Medicine News

Digital Health Intervention to Maintain Your Brain

14 October 2019
Target Sites: 
Medicine (select for all events)
CHeBA2 (Please do not publish without approval prior)
School of Psychiatry
CHeBA News: Digital Health Intervention to Maintain Your Brain

HEIDI DOUGLASS | h.douglass@unsw.edu.au

3DN Staff at Down Syndrome NSW Health Conference

27 September 2019
Target Sites: 
Department of Developmental Disability Neuropsychiatry (Please do not publish without approval prior)

Julian Trollor and Liz Evans gave a talk at the Down syndrome NSW Health conference. The topic of the talk was dementia in people with Down syndrome, and focused on both why people with Down syndrome have a high risk of dementia, as well as what steps can be taken to promote healthy ageing in people with Down syndrome.

Education Program Improves Care Quality in Aged Care

9 October 2019
Target Sites: 
Medicine (select for all events)
CHeBA2 (Please do not publish without approval prior)
School of Psychiatry
CHeBA News: Education Program Improves Care Quality in Aged Care

HEIDI DOUGLASS | h.douglass@unsw.edu.au

An education program led by Professor Lynn Chenoweth at the Centre for Healthy Brain Ageing (CHeBA), UNSW Sydney has resulted in significant improvement in care service quality by promoting better understanding, relationships and collaboration between family members and direct care staff.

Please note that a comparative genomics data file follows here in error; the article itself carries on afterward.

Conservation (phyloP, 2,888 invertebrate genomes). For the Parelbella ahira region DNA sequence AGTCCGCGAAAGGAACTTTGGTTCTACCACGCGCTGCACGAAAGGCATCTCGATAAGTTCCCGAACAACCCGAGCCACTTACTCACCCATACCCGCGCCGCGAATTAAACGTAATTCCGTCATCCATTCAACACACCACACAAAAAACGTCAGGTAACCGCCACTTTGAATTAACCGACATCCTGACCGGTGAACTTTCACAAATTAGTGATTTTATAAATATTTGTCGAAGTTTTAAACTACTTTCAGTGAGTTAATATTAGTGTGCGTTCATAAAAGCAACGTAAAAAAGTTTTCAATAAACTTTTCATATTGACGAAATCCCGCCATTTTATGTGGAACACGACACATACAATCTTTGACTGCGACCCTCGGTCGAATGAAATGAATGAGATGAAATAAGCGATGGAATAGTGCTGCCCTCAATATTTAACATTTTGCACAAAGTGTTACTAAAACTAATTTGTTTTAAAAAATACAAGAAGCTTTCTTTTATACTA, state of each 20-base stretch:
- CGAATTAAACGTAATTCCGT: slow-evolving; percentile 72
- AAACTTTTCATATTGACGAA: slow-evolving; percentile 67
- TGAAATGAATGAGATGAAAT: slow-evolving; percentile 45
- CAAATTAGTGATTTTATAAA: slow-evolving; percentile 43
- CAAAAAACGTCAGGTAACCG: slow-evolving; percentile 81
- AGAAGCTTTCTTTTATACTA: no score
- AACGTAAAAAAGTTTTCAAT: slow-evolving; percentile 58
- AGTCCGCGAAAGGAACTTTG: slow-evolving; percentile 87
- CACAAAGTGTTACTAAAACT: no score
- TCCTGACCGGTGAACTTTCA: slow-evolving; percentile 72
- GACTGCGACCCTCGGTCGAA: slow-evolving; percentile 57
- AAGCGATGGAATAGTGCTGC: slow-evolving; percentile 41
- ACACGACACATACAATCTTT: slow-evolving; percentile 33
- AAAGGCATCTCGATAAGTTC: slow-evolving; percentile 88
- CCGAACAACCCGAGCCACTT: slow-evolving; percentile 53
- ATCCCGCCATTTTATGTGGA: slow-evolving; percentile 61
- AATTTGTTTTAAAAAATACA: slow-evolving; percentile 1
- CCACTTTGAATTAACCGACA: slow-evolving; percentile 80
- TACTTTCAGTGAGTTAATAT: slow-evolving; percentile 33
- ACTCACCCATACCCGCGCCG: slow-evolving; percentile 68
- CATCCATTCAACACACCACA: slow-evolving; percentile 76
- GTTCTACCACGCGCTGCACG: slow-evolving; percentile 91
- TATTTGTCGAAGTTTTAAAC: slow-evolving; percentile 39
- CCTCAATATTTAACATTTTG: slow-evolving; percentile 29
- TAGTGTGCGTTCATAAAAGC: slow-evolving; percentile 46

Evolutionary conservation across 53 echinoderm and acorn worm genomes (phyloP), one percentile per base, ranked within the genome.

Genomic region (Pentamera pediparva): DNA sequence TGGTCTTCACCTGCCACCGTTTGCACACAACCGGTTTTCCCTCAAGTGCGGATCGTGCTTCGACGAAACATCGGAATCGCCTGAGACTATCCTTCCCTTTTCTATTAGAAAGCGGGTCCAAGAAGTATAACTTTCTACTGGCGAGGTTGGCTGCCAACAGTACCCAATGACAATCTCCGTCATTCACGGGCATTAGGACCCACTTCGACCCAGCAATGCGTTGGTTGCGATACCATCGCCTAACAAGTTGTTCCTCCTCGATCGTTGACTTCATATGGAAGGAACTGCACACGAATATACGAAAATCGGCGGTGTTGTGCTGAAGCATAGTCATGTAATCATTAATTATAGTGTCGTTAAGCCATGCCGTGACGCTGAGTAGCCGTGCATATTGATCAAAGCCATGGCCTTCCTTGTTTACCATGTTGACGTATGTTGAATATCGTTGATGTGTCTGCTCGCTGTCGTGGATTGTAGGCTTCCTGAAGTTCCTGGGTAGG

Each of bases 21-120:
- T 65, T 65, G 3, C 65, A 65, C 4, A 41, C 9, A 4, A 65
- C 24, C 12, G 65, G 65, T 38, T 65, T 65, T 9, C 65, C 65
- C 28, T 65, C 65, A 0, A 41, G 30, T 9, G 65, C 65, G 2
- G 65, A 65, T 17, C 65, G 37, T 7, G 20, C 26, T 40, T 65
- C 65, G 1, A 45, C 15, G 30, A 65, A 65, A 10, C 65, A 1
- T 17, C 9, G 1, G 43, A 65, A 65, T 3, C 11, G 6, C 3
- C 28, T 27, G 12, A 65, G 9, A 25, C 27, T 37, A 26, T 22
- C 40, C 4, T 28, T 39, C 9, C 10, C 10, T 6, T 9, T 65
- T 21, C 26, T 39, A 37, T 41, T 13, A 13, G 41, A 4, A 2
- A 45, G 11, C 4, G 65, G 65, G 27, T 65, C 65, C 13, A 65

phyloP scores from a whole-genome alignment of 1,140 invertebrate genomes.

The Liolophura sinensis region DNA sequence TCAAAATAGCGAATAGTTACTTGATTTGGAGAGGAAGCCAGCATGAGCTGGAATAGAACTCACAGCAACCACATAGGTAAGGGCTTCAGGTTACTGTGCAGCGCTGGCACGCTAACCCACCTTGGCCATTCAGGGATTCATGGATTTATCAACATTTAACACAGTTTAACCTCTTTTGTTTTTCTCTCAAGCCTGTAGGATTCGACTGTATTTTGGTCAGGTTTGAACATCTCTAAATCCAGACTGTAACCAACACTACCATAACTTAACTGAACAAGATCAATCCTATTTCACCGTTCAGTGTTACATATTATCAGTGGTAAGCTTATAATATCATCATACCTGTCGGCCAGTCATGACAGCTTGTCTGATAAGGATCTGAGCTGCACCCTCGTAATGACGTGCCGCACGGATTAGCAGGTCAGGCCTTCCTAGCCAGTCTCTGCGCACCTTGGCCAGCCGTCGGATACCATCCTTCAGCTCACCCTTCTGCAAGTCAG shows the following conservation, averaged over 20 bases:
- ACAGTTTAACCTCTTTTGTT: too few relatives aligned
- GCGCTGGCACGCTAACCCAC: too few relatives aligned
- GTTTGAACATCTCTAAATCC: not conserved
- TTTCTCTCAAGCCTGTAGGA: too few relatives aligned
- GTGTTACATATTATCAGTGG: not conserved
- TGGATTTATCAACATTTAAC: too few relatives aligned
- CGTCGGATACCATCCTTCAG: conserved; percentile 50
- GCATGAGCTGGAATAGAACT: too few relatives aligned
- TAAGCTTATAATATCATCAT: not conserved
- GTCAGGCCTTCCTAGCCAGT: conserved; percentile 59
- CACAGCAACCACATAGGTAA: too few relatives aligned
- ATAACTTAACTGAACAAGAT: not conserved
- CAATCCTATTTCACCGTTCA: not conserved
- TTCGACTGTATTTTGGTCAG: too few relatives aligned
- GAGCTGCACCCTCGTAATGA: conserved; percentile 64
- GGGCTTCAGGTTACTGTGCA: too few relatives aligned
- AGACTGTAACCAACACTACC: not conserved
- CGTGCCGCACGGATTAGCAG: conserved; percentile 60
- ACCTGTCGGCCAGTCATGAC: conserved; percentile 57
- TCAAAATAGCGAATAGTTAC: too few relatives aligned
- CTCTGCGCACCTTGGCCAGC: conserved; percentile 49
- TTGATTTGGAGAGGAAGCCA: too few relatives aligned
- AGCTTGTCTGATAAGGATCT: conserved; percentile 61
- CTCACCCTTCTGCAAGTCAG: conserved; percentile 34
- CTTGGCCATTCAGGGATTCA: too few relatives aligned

International trial uncovers crucial gaps in our understanding of influenza therapies

9 October 2019
Target Sites: 
The Kirby Institute (Please do not publish without approval prior)
Contact Name: 
Luci Bamford, Media and Communications Manager, Kirby Institute

A major international clinical trial conducted by researchers at the Kirby Institute at UNSW Sydney in collaboration with global partners in the INSIGHT network has found that a treatment that was long assumed to improve the health of people with severe influenza infections, in fact, provides no clear clinical benefit. The results of the trial were published in The Lancet Respiratory and have revealed crucial gaps in our understanding of immunotherapies to treat influenza.

More accurate diagnosis for rare ovarian cancer type on the cards, new research reveals

3 October 2019
Target Sites: 
Medicine (select for all events)
Contact Name: 
Isabelle Dubach
The researchers found that the new biomarker - when it's used in combination with another, established marker - increased the accuracy of the diagnosis.

UNSW medical researchers have shown how a biomarker could help doctors more accurately diagnose one of the rarest types of ovarian cancer.

A biomarker could help doctors more accurately diagnose mucinous ovarian cancer – one of the rarest types of the insidious disease, UNSW medical researchers have revealed. Down the track, better diagnosis is hoped to help reduce some of the misclassification that occurs and better inform the treatment options for these women.

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